Network for Evaluation of One Health

Journal article: Biological threats from a ‘One Health’ perspective


Feb 18


Journal article: Biological threats from a ‘One Health’ perspective

J. Zinsstag (1, 2)*, L. Crump (1, 2) & M.S. Winkler (1, 2)

Rev. Sci. Tech. Off. Int. Epiz., 2017, 36 (2), 671-680


A recent article by WG1 leader Jakob Zinsstag


Biological threats are a prime example of an issue that needs the ‘One Health’

approach. Such an approach would facilitate the prevention and mitigation of these

threats. ‘One Health’ is defined as any added value in terms of the health of humans

and animals, financial savings or environmental services achievable through the

cooperation of human and veterinary medicines when compared to the two disciplines

working separately. This principle also applies to the involvement of other disciplines

from the natural sciences and humanities. This paper is not an exhaustive survey

of integrated approaches but discusses concepts and methods and provides key

examples of the benefits of a ‘One Health’ approach when applied to biological threats.

Zoonoses and vector-borne diseases (i.e. diseases transmitted between animals and

humans and by insect or acarian vectors) remain central biological threats in highly

dynamic social and environmental conditions. Such diseases are not always directly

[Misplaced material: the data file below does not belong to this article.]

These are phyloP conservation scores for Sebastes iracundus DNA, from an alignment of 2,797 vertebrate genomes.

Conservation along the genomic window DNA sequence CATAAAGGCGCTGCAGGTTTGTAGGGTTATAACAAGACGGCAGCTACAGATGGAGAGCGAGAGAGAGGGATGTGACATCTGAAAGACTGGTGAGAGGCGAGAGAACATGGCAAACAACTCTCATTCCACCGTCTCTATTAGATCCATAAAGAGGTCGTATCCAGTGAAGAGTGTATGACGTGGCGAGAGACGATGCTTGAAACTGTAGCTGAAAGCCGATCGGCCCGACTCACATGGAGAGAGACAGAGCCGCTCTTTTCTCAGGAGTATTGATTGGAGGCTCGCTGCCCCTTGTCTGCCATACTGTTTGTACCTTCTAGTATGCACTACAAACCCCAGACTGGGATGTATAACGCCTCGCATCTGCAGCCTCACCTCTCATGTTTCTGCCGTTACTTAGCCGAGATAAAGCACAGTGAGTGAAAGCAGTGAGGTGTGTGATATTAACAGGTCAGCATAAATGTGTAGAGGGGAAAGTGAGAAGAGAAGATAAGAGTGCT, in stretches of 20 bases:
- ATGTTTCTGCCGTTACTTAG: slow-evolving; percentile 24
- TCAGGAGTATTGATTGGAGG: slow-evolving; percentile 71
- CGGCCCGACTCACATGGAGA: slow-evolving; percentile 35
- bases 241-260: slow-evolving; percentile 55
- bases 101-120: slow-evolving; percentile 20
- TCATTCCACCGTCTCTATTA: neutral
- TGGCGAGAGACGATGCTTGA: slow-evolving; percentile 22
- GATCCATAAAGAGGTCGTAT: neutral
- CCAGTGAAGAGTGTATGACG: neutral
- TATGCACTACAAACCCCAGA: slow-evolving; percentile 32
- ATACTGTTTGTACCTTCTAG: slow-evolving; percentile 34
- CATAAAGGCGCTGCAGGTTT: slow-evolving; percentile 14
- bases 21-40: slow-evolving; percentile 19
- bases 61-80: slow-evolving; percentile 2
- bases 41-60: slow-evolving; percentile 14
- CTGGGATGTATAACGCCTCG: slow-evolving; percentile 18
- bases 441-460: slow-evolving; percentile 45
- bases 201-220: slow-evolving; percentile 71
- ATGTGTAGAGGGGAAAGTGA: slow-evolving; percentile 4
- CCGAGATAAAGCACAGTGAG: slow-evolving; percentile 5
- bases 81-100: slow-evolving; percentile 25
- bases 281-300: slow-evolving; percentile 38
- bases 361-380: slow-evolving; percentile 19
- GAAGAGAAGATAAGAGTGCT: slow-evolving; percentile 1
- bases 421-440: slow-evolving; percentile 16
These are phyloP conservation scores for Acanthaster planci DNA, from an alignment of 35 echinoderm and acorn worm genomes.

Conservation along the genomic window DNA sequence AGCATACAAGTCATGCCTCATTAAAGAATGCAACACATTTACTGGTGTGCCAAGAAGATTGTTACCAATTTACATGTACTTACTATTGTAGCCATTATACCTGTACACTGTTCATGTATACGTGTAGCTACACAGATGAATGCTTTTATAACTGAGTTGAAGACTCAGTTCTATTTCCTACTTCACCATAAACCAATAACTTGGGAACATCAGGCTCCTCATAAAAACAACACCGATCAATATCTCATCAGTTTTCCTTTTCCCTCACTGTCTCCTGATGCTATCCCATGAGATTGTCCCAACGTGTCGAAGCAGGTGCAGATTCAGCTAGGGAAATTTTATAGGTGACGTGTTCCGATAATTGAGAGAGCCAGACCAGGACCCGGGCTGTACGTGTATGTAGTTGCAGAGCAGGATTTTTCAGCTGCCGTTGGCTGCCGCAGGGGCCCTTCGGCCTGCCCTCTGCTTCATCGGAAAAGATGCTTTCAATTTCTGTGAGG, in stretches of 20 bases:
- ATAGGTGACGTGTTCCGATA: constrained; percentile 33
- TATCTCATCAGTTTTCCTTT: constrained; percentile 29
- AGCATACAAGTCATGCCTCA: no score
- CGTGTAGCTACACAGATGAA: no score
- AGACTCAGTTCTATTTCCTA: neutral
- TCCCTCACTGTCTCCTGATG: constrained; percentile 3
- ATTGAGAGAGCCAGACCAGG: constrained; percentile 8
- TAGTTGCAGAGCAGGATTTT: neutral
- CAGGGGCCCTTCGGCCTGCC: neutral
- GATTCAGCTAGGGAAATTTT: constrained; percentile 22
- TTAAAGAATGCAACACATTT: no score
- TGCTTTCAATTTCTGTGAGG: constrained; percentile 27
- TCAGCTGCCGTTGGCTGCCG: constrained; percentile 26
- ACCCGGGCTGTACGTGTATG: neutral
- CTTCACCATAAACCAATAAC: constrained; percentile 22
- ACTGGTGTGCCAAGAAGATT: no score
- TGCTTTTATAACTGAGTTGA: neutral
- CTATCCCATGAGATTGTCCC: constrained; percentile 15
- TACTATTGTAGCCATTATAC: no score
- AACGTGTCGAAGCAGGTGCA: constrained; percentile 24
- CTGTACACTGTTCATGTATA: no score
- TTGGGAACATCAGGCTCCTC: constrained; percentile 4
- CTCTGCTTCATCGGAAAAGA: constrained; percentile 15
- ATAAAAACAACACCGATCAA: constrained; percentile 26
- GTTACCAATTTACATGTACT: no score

transmitted. Contaminated food, water, air and soil represent important sources of

transmission for foodborne and environmentally related diseases. Therefore, this

paper treats environmental sanitation separately because of the importance of the

excreta management of humans and animals. Integrated syndromic surveillance

and antimicrobial resistance surveillance link the above aspects and are showcases

for a ‘One Health’ approach to biological threat reduction. Biological threats are not

only related to natural conditions but may also be exacerbated by large development

projects such as dams, mining and infrastructure. Consequently, it is recommended

that the health impact assessment (HIA) approach be implemented as early as the

planning stage of any large infrastructure project located in a complex socioecological

system. This paper extends the HIA approach to an integrated ‘One Health’ impact

assessment approach.

Read the article here